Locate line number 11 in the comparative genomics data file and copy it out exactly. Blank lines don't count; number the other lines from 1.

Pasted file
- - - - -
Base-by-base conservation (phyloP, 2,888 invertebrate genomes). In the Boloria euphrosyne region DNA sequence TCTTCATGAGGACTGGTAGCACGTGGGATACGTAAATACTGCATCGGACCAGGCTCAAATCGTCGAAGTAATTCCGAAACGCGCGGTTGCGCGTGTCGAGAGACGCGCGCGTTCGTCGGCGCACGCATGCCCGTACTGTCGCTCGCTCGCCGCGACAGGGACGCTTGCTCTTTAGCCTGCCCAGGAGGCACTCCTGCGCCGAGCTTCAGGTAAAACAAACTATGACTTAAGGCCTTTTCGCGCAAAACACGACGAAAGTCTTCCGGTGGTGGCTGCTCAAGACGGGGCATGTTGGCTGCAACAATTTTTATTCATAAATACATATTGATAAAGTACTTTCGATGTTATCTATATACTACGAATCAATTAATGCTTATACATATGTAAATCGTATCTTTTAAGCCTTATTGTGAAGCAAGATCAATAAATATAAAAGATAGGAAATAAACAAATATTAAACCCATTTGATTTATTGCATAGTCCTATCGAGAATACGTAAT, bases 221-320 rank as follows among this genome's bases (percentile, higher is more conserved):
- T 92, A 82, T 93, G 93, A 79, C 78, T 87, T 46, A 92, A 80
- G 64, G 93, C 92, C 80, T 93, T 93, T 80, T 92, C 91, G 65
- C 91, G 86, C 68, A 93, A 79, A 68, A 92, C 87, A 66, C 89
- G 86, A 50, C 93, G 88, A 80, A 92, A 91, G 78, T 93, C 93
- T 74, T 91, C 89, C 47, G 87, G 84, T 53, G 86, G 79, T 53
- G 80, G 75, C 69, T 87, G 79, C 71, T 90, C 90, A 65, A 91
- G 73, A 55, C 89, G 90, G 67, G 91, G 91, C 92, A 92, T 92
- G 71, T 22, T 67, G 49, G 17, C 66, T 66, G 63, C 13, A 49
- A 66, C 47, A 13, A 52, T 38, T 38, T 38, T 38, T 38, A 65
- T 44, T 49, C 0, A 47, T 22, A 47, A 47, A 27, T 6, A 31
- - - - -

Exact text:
- T 44, T 49, C 0, A 47, T 22, A 47, A 47, A 27, T 6, A 31